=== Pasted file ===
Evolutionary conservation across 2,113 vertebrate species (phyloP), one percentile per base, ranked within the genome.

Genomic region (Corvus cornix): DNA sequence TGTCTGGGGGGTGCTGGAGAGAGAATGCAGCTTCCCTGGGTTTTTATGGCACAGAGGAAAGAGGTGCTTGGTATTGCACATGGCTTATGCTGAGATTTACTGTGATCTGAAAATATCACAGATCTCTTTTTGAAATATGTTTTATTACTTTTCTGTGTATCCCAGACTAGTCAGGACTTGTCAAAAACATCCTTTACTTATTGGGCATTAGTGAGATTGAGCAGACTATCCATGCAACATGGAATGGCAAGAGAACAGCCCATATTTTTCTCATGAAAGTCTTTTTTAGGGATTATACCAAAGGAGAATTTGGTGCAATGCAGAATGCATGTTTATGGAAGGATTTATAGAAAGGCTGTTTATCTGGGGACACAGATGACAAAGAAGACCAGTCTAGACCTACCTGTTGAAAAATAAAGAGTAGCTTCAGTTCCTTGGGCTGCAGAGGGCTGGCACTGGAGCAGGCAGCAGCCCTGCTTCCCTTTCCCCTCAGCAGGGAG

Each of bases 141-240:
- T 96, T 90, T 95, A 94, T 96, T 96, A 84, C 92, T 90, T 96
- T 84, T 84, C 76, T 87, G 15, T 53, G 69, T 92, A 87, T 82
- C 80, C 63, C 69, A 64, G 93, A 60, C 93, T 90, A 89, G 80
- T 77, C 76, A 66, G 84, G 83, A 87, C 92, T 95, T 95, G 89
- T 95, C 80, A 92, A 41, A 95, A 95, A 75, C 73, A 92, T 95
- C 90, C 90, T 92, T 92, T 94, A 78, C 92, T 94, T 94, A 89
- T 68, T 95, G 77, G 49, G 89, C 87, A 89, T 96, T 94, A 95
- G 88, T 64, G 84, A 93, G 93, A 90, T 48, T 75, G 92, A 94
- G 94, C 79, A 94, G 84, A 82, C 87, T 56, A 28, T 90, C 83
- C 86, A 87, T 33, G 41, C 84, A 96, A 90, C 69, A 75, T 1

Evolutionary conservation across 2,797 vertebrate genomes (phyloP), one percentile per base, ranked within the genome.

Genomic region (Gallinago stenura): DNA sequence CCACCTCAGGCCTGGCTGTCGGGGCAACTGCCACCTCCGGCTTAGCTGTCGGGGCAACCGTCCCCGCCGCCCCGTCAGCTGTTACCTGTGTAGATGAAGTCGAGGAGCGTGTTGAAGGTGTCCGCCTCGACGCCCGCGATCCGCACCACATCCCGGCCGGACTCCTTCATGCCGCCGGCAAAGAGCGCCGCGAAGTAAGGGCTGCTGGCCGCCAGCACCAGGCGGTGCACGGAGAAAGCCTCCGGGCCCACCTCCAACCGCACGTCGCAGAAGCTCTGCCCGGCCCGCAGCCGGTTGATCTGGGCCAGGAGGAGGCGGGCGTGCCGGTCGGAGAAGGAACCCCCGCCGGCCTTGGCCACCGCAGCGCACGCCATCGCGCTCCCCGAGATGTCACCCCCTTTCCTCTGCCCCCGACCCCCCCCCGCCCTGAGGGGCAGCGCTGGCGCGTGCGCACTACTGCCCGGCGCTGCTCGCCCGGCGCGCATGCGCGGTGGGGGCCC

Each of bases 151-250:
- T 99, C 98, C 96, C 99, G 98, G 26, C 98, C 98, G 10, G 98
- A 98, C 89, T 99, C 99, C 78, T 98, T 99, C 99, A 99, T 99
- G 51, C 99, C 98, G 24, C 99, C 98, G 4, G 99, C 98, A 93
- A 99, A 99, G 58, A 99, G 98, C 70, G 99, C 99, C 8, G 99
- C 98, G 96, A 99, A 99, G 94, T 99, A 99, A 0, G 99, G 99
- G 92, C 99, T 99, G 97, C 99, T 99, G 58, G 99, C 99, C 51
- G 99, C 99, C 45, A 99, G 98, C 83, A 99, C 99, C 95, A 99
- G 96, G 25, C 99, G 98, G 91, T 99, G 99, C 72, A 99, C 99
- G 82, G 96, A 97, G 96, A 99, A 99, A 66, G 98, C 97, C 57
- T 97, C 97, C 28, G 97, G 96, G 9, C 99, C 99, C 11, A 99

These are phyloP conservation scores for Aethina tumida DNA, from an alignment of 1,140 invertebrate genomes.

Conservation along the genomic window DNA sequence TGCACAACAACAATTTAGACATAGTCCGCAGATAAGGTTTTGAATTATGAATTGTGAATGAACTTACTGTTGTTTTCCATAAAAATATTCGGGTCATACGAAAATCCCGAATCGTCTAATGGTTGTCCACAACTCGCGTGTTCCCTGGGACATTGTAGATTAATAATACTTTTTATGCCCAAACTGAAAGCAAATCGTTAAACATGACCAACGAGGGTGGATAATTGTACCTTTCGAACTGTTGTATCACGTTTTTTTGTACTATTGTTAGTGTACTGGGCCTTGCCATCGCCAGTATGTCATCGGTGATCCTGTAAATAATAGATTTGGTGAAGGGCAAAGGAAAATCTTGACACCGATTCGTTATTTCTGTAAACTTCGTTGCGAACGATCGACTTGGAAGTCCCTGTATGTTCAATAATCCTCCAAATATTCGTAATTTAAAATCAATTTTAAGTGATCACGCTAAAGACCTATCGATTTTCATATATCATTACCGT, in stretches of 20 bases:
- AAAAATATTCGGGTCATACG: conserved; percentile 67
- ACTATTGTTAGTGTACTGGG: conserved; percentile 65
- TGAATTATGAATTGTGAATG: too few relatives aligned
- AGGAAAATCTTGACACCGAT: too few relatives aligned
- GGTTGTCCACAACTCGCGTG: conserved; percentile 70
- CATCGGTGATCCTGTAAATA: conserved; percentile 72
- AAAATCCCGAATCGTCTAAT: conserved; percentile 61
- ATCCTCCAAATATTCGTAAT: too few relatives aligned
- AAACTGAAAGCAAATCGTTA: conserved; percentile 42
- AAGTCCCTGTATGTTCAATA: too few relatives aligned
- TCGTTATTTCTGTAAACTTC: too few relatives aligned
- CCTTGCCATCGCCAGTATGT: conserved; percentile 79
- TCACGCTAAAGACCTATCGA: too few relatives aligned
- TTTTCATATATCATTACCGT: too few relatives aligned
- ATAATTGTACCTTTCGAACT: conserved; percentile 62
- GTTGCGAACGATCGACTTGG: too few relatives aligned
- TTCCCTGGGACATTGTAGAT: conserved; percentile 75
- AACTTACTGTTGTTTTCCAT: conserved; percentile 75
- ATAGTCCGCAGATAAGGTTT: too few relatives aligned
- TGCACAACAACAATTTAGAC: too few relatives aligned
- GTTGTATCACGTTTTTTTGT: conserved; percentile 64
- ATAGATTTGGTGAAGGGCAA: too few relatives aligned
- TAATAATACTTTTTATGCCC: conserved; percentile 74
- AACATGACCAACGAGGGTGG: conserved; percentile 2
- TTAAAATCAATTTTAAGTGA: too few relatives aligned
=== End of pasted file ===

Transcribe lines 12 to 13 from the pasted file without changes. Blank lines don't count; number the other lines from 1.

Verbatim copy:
- G 94, C 79, A 94, G 84, A 82, C 87, T 56, A 28, T 90, C 83
- C 86, A 87, T 33, G 41, C 84, A 96, A 90, C 69, A 75, T 1